Category Archives: Craft books

Paper Transformation

Waste paperPart of my weekend ritual involves removing the myriad of leaflets, flyers and other promotional stuff that keep getting stuffed into our newspaper. By the time I’m finished I’ll have half filled the litter bin. Fortunately our local council has a weekly collection so the rubbish gets recycled rather than being dumped in a landfill site. Now if I was Barbara Baumann I wouldn’t discard all this paper but would turn it into something more decorative – like bracelets and necklaces.

In the forward to Paper Jewellery: 55 Projects for Reusing Paper  Baumann makes the valid point that every day we discard scores of pieces of paper of all kinds which with a little bit of creativity and effort could be given a new life. She sets out to demonstrate this with instructions for a range of projects using everything from beer mats and kitchen paper to candy wrappings and maps.

On a normal day you might see more than 50 different types of paper and cardboard. All of these have the potential to be turned into something more beautiful than manufactured objects, particularly for people who value individuality.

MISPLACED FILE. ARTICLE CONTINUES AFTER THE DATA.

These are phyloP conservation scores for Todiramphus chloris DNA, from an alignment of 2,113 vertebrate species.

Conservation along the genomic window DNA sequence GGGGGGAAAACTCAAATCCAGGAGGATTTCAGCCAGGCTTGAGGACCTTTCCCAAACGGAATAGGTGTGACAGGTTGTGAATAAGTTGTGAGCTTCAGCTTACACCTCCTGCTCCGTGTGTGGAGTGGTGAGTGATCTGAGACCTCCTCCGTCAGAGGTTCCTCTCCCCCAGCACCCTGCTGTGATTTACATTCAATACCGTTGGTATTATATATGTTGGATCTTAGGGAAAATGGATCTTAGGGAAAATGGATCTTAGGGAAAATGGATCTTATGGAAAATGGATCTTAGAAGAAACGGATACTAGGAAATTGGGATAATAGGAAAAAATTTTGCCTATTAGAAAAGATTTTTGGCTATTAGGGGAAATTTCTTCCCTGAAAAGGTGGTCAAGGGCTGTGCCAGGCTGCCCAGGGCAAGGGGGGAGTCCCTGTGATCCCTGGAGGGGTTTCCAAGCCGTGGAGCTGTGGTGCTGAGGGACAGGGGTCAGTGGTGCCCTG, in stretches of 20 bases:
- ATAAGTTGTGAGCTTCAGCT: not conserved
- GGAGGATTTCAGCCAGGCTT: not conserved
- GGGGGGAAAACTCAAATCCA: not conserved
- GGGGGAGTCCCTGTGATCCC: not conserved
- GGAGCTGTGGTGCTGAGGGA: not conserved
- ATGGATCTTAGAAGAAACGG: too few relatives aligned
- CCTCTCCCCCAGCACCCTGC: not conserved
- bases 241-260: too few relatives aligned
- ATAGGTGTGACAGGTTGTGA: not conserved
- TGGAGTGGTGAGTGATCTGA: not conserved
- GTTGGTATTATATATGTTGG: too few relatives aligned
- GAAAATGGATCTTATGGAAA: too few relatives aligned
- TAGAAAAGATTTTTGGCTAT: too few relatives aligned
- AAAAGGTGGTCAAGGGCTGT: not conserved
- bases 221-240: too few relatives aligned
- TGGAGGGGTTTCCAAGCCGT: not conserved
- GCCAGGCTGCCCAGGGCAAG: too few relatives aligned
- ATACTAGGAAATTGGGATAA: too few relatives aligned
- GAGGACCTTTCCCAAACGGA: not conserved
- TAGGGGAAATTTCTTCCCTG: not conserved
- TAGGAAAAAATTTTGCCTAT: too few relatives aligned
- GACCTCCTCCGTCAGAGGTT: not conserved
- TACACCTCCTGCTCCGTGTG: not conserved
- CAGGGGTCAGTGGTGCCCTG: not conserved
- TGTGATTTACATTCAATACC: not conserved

I was hoping this book would show me how to make necklaces like one I bought from a craft market in South Africa a few years ago which was constructed from large safety pins and beads made from paper. Or would be as imaginative a use of waste paper as the women of the T Bag company, a collective just outside Cape Town which removes the leaves from T Bags and then decorates the paper envelopes, using them to adorn greetings cards, coasters and bags.  If you don’t believe how beautiful thee can be, just take a look at their website: http://www.tbagdesigns.co.za/shop/